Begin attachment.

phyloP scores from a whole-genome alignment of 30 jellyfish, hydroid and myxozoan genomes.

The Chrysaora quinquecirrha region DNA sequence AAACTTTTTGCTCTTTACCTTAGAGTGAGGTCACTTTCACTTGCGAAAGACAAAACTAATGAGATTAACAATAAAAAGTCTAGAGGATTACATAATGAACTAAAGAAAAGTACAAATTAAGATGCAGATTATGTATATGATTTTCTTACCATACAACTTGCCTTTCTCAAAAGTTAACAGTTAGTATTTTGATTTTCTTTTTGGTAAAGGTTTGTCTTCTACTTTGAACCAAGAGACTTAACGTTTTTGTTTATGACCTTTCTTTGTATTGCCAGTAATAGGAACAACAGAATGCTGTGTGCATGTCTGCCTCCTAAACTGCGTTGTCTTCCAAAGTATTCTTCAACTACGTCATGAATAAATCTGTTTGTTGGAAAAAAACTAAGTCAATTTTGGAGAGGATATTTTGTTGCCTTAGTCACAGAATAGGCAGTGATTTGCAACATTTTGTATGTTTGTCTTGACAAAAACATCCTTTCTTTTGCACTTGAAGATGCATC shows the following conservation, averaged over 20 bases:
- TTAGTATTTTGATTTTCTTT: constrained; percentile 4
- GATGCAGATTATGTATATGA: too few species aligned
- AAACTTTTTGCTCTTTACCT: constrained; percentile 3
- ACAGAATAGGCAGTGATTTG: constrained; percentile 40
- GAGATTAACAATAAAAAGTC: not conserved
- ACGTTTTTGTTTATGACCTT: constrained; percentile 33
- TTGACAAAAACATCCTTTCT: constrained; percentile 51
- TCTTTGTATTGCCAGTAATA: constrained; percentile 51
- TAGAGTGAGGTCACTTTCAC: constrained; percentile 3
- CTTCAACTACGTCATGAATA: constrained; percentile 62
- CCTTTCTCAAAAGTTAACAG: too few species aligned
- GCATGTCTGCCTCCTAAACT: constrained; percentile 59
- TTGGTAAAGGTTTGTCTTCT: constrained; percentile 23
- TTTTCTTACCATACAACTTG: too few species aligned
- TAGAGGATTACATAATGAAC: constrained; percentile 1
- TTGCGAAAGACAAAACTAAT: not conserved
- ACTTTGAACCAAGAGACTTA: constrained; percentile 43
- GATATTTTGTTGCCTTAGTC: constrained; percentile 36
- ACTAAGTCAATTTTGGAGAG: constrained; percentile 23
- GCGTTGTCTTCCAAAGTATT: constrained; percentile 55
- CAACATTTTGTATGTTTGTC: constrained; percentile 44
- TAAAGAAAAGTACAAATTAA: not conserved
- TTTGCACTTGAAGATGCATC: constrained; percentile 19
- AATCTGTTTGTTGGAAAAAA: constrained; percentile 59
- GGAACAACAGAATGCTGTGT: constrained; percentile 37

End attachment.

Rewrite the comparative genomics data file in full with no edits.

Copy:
phyloP scores from a whole-genome alignment of 30 jellyfish, hydroid and myxozoan genomes.

The Chrysaora quinquecirrha region DNA sequence AAACTTTTTGCTCTTTACCTTAGAGTGAGGTCACTTTCACTTGCGAAAGACAAAACTAATGAGATTAACAATAAAAAGTCTAGAGGATTACATAATGAACTAAAGAAAAGTACAAATTAAGATGCAGATTATGTATATGATTTTCTTACCATACAACTTGCCTTTCTCAAAAGTTAACAGTTAGTATTTTGATTTTCTTTTTGGTAAAGGTTTGTCTTCTACTTTGAACCAAGAGACTTAACGTTTTTGTTTATGACCTTTCTTTGTATTGCCAGTAATAGGAACAACAGAATGCTGTGTGCATGTCTGCCTCCTAAACTGCGTTGTCTTCCAAAGTATTCTTCAACTACGTCATGAATAAATCTGTTTGTTGGAAAAAAACTAAGTCAATTTTGGAGAGGATATTTTGTTGCCTTAGTCACAGAATAGGCAGTGATTTGCAACATTTTGTATGTTTGTCTTGACAAAAACATCCTTTCTTTTGCACTTGAAGATGCATC shows the following conservation, averaged over 20 bases:
- TTAGTATTTTGATTTTCTTT: constrained; percentile 4
- GATGCAGATTATGTATATGA: too few species aligned
- AAACTTTTTGCTCTTTACCT: constrained; percentile 3
- ACAGAATAGGCAGTGATTTG: constrained; percentile 40
- GAGATTAACAATAAAAAGTC: not conserved
- ACGTTTTTGTTTATGACCTT: constrained; percentile 33
- TTGACAAAAACATCCTTTCT: constrained; percentile 51
- TCTTTGTATTGCCAGTAATA: constrained; percentile 51
- TAGAGTGAGGTCACTTTCAC: constrained; percentile 3
- CTTCAACTACGTCATGAATA: constrained; percentile 62
- CCTTTCTCAAAAGTTAACAG: too few species aligned
- GCATGTCTGCCTCCTAAACT: constrained; percentile 59
- TTGGTAAAGGTTTGTCTTCT: constrained; percentile 23
- TTTTCTTACCATACAACTTG: too few species aligned
- TAGAGGATTACATAATGAAC: constrained; percentile 1
- TTGCGAAAGACAAAACTAAT: not conserved
- ACTTTGAACCAAGAGACTTA: constrained; percentile 43
- GATATTTTGTTGCCTTAGTC: constrained; percentile 36
- ACTAAGTCAATTTTGGAGAG: constrained; percentile 23
- GCGTTGTCTTCCAAAGTATT: constrained; percentile 55
- CAACATTTTGTATGTTTGTC: constrained; percentile 44
- TAAAGAAAAGTACAAATTAA: not conserved
- TTTGCACTTGAAGATGCATC: constrained; percentile 19
- AATCTGTTTGTTGGAAAAAA: constrained; percentile 59
- GGAACAACAGAATGCTGTGT: constrained; percentile 37